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British Mk6 helmet

Article about: Hello! It has been quite a long time since I have last posted here, a few years actually now that I think of it. I do apologize for my extended absence, but the years have treated me kindly

  1. #1

    Default British Mk6 helmet

    Hello! It has been quite a long time since I have last posted here, a few years actually now that I think of it.

    I do apologize for my extended absence, but the years have treated me kindly and luckily I have been able to continue my collecting as of recent!

    Here I have a British Mk6 helmet I purchased recently, it's in good condition and it came with a DPM cover.

    The straps on the cover have seen better days, they're rather sloppy now. The cover also seems to be too large for the helmet, as the tag on the cover states "Oversize". I could be wrong, please correct me if I am.

    The helmet straps also seem to be taped up, probably to prevent the straps from loosening on their own.
    Click to enlarge the picture Click to enlarge the picture British Mk6 helmet   British Mk6 helmet  

    British Mk6 helmet   British Mk6 helmet  

  2. #2


    Great to have you back and good to hear all is well with you nice gs mk6 example ,the foliage bands do tend to stretch in this manner but as its shows issued use i like it hope you stick around for a while ,all the best ,james

  3. #3


    Quote by James C View Post
    Great to have you back and good to hear all is well with you nice gs mk6 example ,the foliage bands do tend to stretch in this manner but as its shows issued use i like it hope you stick around for a while ,all the best ,james
    Thank you, James! I do have some other stuff that I plan to post tomorrow, some DPM uniforms and a combat vest. I also have one new gas mask that I am really looking forward to showing everyone. It's great to be back.

  4. #4


    Here is a somewhat unusual Mk6. Well, OK, in general appearance it is no different from any other early Mk6, in that it has a smooth finish and no press-out studs for a facemask fitting. The unusual part is its apparent origin.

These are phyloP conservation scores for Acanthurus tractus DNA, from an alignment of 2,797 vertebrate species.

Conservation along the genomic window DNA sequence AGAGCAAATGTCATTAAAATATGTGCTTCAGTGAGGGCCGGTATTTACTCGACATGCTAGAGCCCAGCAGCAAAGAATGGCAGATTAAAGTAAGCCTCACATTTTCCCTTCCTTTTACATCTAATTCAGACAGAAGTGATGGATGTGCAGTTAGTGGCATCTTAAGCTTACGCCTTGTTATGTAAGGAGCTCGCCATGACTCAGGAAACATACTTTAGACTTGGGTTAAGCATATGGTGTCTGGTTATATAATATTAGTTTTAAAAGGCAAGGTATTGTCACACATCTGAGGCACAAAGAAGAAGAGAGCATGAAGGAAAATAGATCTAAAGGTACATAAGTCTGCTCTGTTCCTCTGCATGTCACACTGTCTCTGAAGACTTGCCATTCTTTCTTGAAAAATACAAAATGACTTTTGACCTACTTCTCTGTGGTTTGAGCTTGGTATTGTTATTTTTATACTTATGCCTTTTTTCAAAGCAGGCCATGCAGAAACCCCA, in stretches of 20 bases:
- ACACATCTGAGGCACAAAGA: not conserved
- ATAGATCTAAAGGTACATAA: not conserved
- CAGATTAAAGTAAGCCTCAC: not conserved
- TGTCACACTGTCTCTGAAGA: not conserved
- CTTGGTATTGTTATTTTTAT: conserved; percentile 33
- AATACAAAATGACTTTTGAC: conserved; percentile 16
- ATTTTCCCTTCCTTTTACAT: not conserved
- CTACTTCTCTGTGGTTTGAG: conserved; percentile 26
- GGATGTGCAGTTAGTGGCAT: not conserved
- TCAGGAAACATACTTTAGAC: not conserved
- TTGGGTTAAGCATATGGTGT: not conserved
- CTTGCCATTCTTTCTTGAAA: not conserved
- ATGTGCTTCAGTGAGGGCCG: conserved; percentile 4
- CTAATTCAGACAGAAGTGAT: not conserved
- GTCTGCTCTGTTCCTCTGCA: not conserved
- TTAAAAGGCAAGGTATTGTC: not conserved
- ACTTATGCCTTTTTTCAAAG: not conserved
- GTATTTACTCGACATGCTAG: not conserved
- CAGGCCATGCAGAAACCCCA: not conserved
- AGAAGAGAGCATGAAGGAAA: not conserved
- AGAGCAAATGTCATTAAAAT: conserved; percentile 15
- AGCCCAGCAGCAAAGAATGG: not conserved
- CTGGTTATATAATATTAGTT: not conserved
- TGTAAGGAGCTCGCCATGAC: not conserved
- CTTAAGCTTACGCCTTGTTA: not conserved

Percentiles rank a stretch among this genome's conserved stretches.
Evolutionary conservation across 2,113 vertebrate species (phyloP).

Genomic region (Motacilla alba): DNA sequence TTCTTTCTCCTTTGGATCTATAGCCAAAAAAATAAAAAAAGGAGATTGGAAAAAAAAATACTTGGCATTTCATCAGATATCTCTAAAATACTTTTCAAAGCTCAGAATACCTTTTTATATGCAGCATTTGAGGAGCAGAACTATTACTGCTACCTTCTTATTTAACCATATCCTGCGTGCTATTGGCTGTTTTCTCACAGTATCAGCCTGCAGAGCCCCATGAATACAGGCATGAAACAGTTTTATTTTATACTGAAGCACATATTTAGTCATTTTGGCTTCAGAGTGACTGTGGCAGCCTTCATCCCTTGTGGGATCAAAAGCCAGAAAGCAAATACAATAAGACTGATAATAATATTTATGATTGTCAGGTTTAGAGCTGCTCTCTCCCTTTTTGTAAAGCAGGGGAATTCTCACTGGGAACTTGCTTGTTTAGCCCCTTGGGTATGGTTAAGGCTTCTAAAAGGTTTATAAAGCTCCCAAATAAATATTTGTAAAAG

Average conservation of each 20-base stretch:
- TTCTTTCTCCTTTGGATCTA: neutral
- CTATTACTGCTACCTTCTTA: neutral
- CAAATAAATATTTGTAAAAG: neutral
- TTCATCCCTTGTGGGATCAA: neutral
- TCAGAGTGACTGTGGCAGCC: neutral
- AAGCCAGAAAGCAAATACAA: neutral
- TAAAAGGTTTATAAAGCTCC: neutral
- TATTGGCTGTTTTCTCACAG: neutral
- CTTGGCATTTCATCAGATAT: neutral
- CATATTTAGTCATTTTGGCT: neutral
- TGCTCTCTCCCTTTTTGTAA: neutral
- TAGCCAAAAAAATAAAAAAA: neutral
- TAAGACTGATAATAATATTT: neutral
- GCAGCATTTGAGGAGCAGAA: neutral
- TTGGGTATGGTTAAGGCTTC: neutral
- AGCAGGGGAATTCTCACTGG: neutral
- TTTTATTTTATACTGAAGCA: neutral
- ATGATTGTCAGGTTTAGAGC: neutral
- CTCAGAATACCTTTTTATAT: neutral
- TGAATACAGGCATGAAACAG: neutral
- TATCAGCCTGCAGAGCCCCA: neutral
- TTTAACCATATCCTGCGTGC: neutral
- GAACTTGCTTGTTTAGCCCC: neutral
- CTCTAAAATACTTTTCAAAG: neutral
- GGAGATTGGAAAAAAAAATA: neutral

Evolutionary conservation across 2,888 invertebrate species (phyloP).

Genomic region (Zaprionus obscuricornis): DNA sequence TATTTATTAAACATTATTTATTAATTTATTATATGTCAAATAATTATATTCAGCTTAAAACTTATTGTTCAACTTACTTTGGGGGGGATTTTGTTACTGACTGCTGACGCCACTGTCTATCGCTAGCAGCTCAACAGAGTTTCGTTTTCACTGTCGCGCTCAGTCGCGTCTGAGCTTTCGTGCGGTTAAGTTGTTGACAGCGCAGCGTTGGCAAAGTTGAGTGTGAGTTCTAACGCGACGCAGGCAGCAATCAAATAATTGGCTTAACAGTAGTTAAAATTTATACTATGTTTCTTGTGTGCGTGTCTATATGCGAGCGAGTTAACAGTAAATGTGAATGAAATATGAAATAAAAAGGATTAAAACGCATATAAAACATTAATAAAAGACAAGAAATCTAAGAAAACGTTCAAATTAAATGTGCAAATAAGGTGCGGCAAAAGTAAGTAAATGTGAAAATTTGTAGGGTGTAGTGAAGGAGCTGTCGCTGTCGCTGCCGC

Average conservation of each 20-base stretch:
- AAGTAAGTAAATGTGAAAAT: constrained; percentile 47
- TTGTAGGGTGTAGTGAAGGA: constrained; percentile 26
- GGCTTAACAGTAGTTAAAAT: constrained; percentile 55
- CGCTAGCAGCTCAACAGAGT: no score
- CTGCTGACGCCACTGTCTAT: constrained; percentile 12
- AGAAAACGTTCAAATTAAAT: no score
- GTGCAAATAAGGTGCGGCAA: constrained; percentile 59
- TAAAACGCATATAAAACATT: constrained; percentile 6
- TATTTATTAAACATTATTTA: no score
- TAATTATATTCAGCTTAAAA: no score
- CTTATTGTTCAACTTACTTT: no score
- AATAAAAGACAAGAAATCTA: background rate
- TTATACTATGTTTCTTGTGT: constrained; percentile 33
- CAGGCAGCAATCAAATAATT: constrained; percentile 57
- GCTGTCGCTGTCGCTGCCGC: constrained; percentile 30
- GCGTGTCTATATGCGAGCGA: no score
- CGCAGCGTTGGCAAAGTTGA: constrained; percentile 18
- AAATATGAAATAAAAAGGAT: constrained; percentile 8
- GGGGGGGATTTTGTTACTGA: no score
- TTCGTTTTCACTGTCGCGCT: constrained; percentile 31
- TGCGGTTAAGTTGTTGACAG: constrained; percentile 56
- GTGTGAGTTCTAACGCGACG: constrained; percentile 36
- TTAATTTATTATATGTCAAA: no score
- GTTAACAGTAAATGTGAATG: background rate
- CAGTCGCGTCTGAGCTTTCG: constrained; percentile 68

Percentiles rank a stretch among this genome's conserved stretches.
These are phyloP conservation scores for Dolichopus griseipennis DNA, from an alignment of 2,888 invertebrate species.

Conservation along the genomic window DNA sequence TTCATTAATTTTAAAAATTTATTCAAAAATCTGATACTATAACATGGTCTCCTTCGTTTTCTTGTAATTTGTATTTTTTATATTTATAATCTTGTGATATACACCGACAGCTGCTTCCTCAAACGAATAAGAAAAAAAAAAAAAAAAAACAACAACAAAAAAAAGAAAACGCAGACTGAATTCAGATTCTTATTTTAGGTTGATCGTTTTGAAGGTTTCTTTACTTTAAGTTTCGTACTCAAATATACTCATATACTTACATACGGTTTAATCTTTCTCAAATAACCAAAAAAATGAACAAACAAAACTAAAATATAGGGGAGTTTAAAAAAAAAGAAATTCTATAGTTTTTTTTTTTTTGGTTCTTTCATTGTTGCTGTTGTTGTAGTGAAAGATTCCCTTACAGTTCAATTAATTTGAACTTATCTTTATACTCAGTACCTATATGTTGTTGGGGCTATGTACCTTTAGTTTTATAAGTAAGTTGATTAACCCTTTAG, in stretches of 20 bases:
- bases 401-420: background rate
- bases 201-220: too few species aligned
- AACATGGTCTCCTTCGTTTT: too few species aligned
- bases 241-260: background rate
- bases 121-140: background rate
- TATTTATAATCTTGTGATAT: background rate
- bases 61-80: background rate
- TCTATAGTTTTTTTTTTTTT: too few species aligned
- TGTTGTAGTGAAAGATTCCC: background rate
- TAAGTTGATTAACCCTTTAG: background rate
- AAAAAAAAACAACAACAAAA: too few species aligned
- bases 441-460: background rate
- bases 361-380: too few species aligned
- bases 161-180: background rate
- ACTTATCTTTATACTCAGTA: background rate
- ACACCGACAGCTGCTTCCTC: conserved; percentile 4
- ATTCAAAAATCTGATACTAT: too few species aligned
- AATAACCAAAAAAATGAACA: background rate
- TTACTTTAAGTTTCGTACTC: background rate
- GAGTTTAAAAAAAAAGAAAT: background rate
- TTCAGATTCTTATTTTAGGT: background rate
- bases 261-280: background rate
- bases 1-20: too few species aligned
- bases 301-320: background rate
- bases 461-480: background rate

The label is the first clue - as you can see it is badged as the usual HELMET COMBAT GS Mk6, dated 1984, so a nice early one. The surprise is in the stated manufacturer, which is ROF GLASCOED. This is genuinely unusual as ROF (Royal Ordnance Factory) Glascoed is a long-established munitions plant near Pontypool in South-East Wales. To my knowledge they have great expertise in the making and production of shells, bombs, and bullets but none in helmets. See Wikipedia article here for the background history - .

    The most interesting part is that Glascoed remained a government department unitl 1987, after the date of the helmet. So what was going on. Did they have a relationship with any of the other early Mk6 makers or was this a separate government project with a view to making all the helmets in-house, so to speak. Was it a test or experimental production run? I have no idea. I have also seen another Mk6 with a similar label but this time dated 1986 and badged as R.O.A.D. GLASCOED. I think we can safely assume the 'R.O.' is 'Royal Ordnance', bu the 'A.D.' is presently obscure. 'Advanced Developments'? That's simply a guess.

    Anyway, as you can see in the picture of the moulding in the crown of the shell, the mould gives a date of 1984 and the little oval to the left shows ROF CD (whatever 'CD' means in this context - I will bet real money is is *not* 'Civil Defence'!). The '132-5610' echoes in part the Nato Stock Number on the helmet label. I have no idea what the 'G' may be. 'M' is of course 'Medium' size. Incidentally the little blob on the 'M' is not a moulding artifact - it is a little sticky-backed pad apparently deliberately placed there. No, I don't know why either...